As is often noted, political decisions go in favor of those who show up. That is normally applied to voters showing up at the polls but it also applies to the decennial census which is scheduled to end September 30. Unfortunately, many residents in the state, and particularly in the eastern region of the state have either decided the census is not that important or that there is ample time to participate. Both those observations are desperately wrong and can be particularly damaging for our county and the region.
According to NC Counts Coalition, a non-profit organization formed to coordinate and promote the census in the state, North Carolina households are five per cent behind the previous response rate for the 2010 census. But of greatest concern is that the state is 63 per cent behind in comparison with reports collected in other states, putting the state 30th in the nation.
As of August 2, Carteret County’s response to the census ranked 90 out of 100 with only 42 per cent self-responding. Other coastal counties are not faring well when compared to the rest of the state. Dare County for example, one of the most important tourist communities in the state, is clocking in at 96 out of 100 counties reporting as of the end of July, two months before closure of the census.
Since the census began April 1 of this year little more than half of the state’s households have responded to the census questions either on line, through the postal service or through direct connection with census takers. Obviously the personal contact is diminished due to the Governor’s mandate on public events and required sequestration but that is something that North Carolinians must work around. Participating in the census is critical and time is running out with less than two months to go before the census ends.
The census is conducted every ten years so the conclusion of the 2020 census will have at least a ten-year impact on the state’s access to federal funds such as Pell grants, food stamps, Medicaid, and school lunch programs, just to name a few. In addition to the immediate impacts, the residuals can last even longer since many federal programs are developed for more than one-year periods. And of course representation in the US Congress is affected since the number of House of Representatives members in each state is allotted based on population numbers verified by the decennial census.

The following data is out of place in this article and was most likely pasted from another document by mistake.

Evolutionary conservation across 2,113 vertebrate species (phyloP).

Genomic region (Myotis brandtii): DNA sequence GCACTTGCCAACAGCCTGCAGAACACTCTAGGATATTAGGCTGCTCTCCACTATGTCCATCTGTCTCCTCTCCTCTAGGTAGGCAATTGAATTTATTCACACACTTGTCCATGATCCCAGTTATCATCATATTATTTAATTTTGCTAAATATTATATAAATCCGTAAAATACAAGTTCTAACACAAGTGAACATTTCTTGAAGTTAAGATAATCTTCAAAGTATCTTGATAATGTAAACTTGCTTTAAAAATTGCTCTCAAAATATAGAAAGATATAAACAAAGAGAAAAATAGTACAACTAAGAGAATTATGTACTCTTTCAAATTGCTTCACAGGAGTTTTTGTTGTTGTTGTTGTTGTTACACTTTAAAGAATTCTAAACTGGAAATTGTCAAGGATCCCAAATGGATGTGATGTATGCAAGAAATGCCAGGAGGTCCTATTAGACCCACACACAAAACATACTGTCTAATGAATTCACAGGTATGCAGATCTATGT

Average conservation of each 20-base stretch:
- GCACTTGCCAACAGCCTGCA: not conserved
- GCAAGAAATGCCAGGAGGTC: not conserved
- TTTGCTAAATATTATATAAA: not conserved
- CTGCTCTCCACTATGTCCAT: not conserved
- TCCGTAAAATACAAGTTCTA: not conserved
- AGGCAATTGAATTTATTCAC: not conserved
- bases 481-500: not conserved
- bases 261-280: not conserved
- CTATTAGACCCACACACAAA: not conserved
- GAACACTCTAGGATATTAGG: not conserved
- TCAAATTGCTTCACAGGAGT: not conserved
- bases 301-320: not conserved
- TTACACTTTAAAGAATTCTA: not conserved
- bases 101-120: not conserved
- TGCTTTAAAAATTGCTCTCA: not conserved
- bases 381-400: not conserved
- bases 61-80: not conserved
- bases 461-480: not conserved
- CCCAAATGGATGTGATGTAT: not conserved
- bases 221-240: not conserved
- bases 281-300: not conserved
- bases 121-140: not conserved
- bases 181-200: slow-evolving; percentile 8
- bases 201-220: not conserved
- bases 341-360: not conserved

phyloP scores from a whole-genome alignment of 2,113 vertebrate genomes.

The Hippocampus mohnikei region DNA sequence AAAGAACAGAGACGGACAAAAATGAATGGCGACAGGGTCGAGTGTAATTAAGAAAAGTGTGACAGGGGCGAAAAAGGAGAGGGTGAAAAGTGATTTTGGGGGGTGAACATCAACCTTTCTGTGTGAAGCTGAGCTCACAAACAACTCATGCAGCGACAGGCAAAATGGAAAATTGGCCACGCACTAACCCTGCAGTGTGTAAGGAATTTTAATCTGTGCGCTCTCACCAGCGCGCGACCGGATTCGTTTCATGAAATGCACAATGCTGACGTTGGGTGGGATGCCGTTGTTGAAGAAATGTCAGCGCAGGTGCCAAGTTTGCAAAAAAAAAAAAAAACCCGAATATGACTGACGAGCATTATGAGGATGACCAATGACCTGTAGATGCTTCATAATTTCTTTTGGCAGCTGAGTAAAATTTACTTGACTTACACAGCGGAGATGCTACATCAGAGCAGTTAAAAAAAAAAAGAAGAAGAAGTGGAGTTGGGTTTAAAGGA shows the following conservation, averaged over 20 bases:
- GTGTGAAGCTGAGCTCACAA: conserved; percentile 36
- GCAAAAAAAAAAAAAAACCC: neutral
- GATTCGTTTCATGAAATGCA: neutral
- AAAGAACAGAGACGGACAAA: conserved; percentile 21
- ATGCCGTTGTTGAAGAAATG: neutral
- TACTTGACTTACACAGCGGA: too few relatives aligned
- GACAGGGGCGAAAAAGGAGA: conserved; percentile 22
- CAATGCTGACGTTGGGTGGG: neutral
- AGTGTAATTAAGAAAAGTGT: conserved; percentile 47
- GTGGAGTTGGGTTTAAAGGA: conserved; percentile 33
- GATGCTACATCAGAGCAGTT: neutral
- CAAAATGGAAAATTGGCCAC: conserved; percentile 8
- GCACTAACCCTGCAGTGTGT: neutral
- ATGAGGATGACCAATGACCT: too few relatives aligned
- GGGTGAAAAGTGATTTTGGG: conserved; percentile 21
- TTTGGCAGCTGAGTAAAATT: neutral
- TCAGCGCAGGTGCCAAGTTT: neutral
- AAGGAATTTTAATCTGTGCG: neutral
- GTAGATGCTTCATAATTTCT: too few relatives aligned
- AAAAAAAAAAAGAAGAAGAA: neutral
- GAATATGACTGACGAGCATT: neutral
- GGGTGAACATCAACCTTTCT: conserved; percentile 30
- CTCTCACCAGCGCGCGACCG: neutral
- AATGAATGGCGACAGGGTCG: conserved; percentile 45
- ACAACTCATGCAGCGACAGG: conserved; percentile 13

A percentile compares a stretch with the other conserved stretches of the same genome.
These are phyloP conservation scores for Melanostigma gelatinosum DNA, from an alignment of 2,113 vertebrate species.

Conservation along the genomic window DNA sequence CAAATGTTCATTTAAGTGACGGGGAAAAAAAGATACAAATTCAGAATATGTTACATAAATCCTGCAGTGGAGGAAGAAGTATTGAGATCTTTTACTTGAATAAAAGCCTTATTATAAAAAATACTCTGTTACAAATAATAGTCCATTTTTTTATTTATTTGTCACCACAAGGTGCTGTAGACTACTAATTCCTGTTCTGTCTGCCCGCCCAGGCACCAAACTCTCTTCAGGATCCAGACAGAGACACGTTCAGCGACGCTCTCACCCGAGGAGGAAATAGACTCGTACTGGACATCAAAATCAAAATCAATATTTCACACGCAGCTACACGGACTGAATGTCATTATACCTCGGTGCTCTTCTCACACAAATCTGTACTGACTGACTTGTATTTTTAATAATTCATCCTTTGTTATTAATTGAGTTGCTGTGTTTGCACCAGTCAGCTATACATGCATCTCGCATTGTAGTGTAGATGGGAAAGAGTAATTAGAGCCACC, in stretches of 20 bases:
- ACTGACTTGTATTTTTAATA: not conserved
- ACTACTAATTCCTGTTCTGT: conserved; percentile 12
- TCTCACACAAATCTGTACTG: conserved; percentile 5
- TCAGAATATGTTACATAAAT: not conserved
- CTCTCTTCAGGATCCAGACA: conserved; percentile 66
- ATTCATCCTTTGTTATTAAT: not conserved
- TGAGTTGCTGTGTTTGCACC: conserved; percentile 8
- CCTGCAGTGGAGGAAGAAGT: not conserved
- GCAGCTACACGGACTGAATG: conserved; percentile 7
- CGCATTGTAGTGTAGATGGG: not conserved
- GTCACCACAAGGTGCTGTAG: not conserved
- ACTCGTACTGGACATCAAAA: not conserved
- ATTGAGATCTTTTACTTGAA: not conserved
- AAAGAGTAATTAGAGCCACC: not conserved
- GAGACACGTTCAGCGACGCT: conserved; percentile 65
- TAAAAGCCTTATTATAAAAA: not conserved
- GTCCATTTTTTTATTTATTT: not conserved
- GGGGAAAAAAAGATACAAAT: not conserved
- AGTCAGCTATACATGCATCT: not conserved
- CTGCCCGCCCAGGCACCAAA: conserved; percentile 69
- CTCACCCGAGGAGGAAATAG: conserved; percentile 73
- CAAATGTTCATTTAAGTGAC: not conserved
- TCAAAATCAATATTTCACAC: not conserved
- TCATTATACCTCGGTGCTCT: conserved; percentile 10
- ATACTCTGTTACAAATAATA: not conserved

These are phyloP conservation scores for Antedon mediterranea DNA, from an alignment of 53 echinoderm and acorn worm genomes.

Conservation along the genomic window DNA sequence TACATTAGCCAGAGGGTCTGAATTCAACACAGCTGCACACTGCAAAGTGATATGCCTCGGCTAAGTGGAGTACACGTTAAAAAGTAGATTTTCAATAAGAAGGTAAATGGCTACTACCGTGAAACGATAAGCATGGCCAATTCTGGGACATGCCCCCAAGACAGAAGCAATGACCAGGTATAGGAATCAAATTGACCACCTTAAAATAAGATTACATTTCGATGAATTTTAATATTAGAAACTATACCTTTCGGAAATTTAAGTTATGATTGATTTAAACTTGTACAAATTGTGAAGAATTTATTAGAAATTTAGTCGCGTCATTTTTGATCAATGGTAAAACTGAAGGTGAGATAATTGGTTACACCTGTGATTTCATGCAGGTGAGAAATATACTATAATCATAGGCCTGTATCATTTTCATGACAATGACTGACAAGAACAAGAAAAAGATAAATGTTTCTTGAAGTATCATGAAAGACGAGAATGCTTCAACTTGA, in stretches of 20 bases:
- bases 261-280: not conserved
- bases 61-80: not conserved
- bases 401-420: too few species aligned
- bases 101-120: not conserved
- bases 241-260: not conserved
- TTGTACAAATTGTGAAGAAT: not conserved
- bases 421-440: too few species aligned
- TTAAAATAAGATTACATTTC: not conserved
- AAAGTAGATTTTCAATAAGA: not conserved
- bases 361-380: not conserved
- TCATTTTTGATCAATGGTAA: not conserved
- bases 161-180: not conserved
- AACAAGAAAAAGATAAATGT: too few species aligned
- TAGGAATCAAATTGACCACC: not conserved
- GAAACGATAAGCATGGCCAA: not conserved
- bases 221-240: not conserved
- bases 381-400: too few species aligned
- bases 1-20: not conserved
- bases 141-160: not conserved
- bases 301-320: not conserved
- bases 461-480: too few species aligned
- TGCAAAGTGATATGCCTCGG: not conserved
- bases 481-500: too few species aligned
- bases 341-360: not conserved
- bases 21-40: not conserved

But of particular concern for us here in Carteret County and the eastern region is the impact that the census will have on state as well as federal programs.
Eastern North Carolina once held significant political clout in Raleigh when it came to both representation and the resulting focus on the needs of the region. That clout has been lost to the state’s more urban counties in the piedmont. Five counties in the state, Wake, Durham, Guilford, Forsyth and Mecklenburg, control over 60 per cent of the legislative votes in Raleigh, which means that the eastern and western regions are at the mercy of those legislators representing these larger urban centers.
This political shift is the obvious result of the growth in those metropolitan regions but it can be tempered if residents in the eastern region will show up for the census. Failure to participate in this region only strengthens the political clout that piedmont representatives have over the state budget and planning which in turn will reduce needed attention on the less populated regions.
Road construction and other state funded projects are directly connected the census data. That data is the foundation for all decisions both political and financial. Politicians and bureaucrats look at the most recent census and apply their efforts to locations where the numbers of people are the highest.
Considering the fragile nature of our environment and economy here in the east, every citizen counted confirms for the federal and state governments that this county and region are important. With the last six weeks remaining, efforts are underway for personal visits by census takers but local residents should not wait.
Census participation is an imperative. The county and the region must show up for the count or we all stand to lose both political clout and equitable access to our tax revenues.